Wednesday, December 14, 2011

Pharmacology of Halostachine

Halostachine (N-methylphenylethanolamine) is a very mild sympathomimetic agent with partial adrenergic binding potential (1).

Figure 1: Halostachine demonstrating partial agonism on the beta-2 adrenergic receptor. ISO - Isoproterenol, EPI - Epinephrine, NE - Norepinephrine, DOP - Dopamine, SAL - Salbutamol, HAL - Halostachine. (7)

In a study utilizing dogs, intravenous administration of halostachine produced increased pupil diameter, initial tachycardia followed by bradycardia, and an elevated body temperature (2). In another study, oral administration of halostachine produced only mild effects in guinea-pigs and sheep at 100-200mg/kg (3).

In an en vitro study of the pharmacodynamics and Structure Activity Relationship (SAR) of various epinephrine-like compounds, halostachine was demonstrated to be 19% as effective as epinephrine in activating the beta2 receptor. As a comparison, m-synephrine was demonstrated to be 24% as effective. Halostachine was considered to have considerably less ability to activate intracellular cAMP then all other compounds, including synephrine (See picture below)(4).

Halostachine is rapidly metabolized by MAO and has a half-life of approximately 5-10 minutes (2, 5).

Structure Activity and Summary:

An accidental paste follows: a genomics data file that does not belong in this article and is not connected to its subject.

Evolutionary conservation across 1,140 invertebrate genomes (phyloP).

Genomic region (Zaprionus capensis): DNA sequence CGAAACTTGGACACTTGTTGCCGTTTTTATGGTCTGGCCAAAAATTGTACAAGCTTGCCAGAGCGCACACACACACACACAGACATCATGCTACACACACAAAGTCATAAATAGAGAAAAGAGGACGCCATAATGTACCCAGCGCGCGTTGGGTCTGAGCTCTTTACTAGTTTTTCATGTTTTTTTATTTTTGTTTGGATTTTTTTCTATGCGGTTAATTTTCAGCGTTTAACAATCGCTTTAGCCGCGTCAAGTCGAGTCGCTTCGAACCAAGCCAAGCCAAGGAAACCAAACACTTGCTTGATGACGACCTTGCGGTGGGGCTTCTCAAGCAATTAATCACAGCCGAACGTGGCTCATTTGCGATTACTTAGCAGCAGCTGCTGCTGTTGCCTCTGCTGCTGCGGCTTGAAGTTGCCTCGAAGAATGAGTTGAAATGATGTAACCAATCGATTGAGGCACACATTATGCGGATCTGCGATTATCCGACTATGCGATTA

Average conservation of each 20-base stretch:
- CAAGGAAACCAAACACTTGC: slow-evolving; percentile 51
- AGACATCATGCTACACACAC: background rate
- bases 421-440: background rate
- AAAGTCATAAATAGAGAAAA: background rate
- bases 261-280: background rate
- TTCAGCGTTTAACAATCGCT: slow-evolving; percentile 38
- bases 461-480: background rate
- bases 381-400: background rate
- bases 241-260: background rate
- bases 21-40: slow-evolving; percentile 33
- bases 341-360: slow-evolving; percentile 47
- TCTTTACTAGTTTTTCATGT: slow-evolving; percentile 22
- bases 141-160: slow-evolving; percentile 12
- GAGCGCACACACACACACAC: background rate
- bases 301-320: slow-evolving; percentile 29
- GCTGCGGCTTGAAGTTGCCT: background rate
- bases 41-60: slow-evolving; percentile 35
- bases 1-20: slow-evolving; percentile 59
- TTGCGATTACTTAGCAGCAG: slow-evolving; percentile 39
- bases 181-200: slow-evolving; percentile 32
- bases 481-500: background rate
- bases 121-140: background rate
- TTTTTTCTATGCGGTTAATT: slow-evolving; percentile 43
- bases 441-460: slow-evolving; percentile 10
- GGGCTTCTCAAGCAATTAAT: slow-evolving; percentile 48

In comparison to epinephrine, halostachine lacks 2 hydroxyl groups in the m- and p- position on the benzene ring. The absence of these two constituents nearly precludes it from fully activating the adrenergic receptor in its current conformation.

“The presence of the catechol OHs and either the β-OH or the N-CH3 was absolutely required for full activation of the receptor and for full affinity shift. (4)”

Penetration into the CNS will also be limited due to the beta-OH, and due to the absence of an alpha-CH3 (decreased amphipathism). The most likely efficient target for this molecule is the alpha receptor, which is demonstrated above in the study on dogs. Intravenous administration produced mydriasis (alpha1), tachycardia (beta1), elevated body temperature - likely due to excessive vasoconstriction -, and a triggering of the baroreflex. This reflex is activated in response to increased arterial pressure in the absence of beta2 vasodilation. As is clearly demonstrated in the pharmacodynamic study above, halostachine has almost no ability to activate the beta2 receptor and is therefore extremely dissimilar to ephedrine. Since it has almost no capacity to induce cAMP elevation it has no purpose in a fat-loss formula, nor any supplement due to its extremely rapid metabolism. Similarly, since it is a partial-agonist, it will actually decrease adrenergic signaling in the presence of endogenous epinephrine, or exogenous ephedrine.


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